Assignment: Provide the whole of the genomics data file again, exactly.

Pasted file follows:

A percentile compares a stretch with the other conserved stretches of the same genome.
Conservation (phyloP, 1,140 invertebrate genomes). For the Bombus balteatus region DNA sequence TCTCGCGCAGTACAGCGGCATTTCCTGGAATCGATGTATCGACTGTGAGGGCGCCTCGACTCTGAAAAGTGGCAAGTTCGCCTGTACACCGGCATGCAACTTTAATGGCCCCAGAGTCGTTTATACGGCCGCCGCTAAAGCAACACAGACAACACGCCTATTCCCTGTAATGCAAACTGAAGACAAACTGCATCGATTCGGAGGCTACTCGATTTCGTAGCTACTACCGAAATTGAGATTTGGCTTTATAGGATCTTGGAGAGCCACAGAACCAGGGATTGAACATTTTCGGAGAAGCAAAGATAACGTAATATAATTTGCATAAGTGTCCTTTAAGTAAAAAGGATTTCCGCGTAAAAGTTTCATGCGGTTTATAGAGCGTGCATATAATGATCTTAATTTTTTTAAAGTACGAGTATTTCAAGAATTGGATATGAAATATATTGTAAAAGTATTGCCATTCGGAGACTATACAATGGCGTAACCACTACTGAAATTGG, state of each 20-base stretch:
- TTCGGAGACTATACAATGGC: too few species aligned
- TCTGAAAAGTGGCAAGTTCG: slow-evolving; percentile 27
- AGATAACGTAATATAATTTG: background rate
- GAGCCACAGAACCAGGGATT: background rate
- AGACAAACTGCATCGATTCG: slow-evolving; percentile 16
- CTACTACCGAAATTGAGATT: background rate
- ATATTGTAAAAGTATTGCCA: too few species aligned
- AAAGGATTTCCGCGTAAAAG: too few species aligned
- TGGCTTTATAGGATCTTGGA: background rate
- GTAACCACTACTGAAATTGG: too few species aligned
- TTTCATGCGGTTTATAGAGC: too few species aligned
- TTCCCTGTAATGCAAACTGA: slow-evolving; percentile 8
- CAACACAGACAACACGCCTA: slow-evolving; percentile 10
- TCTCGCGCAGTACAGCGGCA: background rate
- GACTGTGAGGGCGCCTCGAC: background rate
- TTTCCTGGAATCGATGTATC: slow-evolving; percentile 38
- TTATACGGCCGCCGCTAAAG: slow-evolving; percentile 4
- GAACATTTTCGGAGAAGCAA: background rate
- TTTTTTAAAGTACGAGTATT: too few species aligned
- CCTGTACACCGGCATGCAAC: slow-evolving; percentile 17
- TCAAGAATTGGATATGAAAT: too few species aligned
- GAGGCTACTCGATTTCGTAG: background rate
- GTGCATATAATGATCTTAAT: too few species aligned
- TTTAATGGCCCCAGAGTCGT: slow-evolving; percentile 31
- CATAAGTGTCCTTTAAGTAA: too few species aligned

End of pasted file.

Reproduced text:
A percentile compares a stretch with the other conserved stretches of the same genome.
Conservation (phyloP, 1,140 invertebrate genomes). For the Bombus balteatus region DNA sequence TCTCGCGCAGTACAGCGGCATTTCCTGGAATCGATGTATCGACTGTGAGGGCGCCTCGACTCTGAAAAGTGGCAAGTTCGCCTGTACACCGGCATGCAACTTTAATGGCCCCAGAGTCGTTTATACGGCCGCCGCTAAAGCAACACAGACAACACGCCTATTCCCTGTAATGCAAACTGAAGACAAACTGCATCGATTCGGAGGCTACTCGATTTCGTAGCTACTACCGAAATTGAGATTTGGCTTTATAGGATCTTGGAGAGCCACAGAACCAGGGATTGAACATTTTCGGAGAAGCAAAGATAACGTAATATAATTTGCATAAGTGTCCTTTAAGTAAAAAGGATTTCCGCGTAAAAGTTTCATGCGGTTTATAGAGCGTGCATATAATGATCTTAATTTTTTTAAAGTACGAGTATTTCAAGAATTGGATATGAAATATATTGTAAAAGTATTGCCATTCGGAGACTATACAATGGCGTAACCACTACTGAAATTGG, state of each 20-base stretch:
- TTCGGAGACTATACAATGGC: too few species aligned
- TCTGAAAAGTGGCAAGTTCG: slow-evolving; percentile 27
- AGATAACGTAATATAATTTG: background rate
- GAGCCACAGAACCAGGGATT: background rate
- AGACAAACTGCATCGATTCG: slow-evolving; percentile 16
- CTACTACCGAAATTGAGATT: background rate
- ATATTGTAAAAGTATTGCCA: too few species aligned
- AAAGGATTTCCGCGTAAAAG: too few species aligned
- TGGCTTTATAGGATCTTGGA: background rate
- GTAACCACTACTGAAATTGG: too few species aligned
- TTTCATGCGGTTTATAGAGC: too few species aligned
- TTCCCTGTAATGCAAACTGA: slow-evolving; percentile 8
- CAACACAGACAACACGCCTA: slow-evolving; percentile 10
- TCTCGCGCAGTACAGCGGCA: background rate
- GACTGTGAGGGCGCCTCGAC: background rate
- TTTCCTGGAATCGATGTATC: slow-evolving; percentile 38
- TTATACGGCCGCCGCTAAAG: slow-evolving; percentile 4
- GAACATTTTCGGAGAAGCAA: background rate
- TTTTTTAAAGTACGAGTATT: too few species aligned
- CCTGTACACCGGCATGCAAC: slow-evolving; percentile 17
- TCAAGAATTGGATATGAAAT: too few species aligned
- GAGGCTACTCGATTTCGTAG: background rate
- GTGCATATAATGATCTTAAT: too few species aligned
- TTTAATGGCCCCAGAGTCGT: slow-evolving; percentile 31
- CATAAGTGTCCTTTAAGTAA: too few species aligned